How does Partners4Housing work with the state government of Washington to provide services? Is there any close equivalent to California’s regional center system in Washington?
Pam: We don’t have Regional centers in Washington, and so the way services are delivered in each state is very different. The way the services are delivered in each state is very different. We recently just received a huge grant from the state of Washington to provide our residential assessments free to more than 6000 families in Washington state so our roommate pool is growing and our team is growing and we’re really excited about that.
What kind of financial assistance is available in Washington for families looking for housing for their loved ones with IDD?
Pam: Section 8 is a really valuable housing subsidy and we’re actually very fortunate in the Puget Sound area to have one of the best disability Belcher programs in the nation that started and launched in early 2000. I was on the planning committee in the late 90s when I started that program. Section 8 is a federal housing subsidy and it really helps people afford housing. There’s a lot of accommodation requests that you can make so that a voucher would actually cover the rent for a living caregiver as well, so it really helps families begin to put together these compensation packages. Everybody gets an assessment from the state of Washington every year from the developmental disabilities administration, and they can use those services to help pay for their support that they need in their home.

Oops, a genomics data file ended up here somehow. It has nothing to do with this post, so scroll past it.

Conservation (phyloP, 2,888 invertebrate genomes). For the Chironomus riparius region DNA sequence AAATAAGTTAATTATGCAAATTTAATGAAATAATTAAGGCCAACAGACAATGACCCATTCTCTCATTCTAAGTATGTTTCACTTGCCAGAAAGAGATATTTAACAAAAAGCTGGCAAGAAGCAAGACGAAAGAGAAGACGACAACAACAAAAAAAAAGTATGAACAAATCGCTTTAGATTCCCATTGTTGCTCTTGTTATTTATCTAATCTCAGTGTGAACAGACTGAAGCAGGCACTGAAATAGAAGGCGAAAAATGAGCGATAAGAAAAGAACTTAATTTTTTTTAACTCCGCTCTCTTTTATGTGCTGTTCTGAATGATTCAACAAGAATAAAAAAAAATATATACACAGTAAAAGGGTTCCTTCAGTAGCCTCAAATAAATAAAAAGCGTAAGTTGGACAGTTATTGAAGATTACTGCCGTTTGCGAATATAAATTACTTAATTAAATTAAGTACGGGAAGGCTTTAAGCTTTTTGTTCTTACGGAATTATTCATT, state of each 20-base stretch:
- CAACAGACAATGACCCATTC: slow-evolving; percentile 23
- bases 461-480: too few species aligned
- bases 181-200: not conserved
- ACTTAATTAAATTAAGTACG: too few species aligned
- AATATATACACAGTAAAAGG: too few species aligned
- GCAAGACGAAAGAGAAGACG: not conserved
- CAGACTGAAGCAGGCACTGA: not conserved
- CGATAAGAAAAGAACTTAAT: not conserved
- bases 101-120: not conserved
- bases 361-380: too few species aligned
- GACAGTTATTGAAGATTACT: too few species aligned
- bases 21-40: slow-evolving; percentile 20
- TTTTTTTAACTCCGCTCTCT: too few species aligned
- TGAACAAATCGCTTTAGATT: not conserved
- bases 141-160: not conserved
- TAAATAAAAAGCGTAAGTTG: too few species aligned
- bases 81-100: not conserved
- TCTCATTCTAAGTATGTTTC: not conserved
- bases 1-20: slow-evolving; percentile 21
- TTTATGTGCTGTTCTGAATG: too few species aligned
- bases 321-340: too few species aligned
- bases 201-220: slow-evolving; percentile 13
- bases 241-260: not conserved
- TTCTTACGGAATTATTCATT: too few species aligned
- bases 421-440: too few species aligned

A major concern for families with housing is affordability and sustainability. What types of funding streams are there to help with this?
Pam: We have a huge housing crisis in Washington. One of the most expensive areas to live is the Seattle area at the seventh most expensive State in the nation .Our housing state housing programs can’t keep up with that. We work with families who rent housing on the private market. They get a section 8 voucher. Sometimes a parent will purchase a home but the families that we’re working with or finding housing on the private market and using section 8 to help subsidize the costs.
What is required to create a shared living home and get it up and running?
Pam: When families find each other and find roommates for the loved ones and they’re ready to set up a shared living home they can come back to us. We have caregiver agreements. We help them write job descriptions and help them begin the process of recruiting caregivers to help with household budgets. We help with the section 8 process. We have parent commitment agreements on all of the steps. Once the caregiver is hired and everybody moves in and we offer a six month facilitated review process where we have three meetings over six months. Then help the home launch in a healthy way and then we’re out and the caregiver is managing the day to day and the parents are providing the oversight. As things change, as they inevitably do, as things evolve over time roommates move on, caregivers move on, families can come back, and we can offer them consulting services to bring on a new roommate or a new caregiver on board. We just coach them through like you said that process.
How do you find caregivers?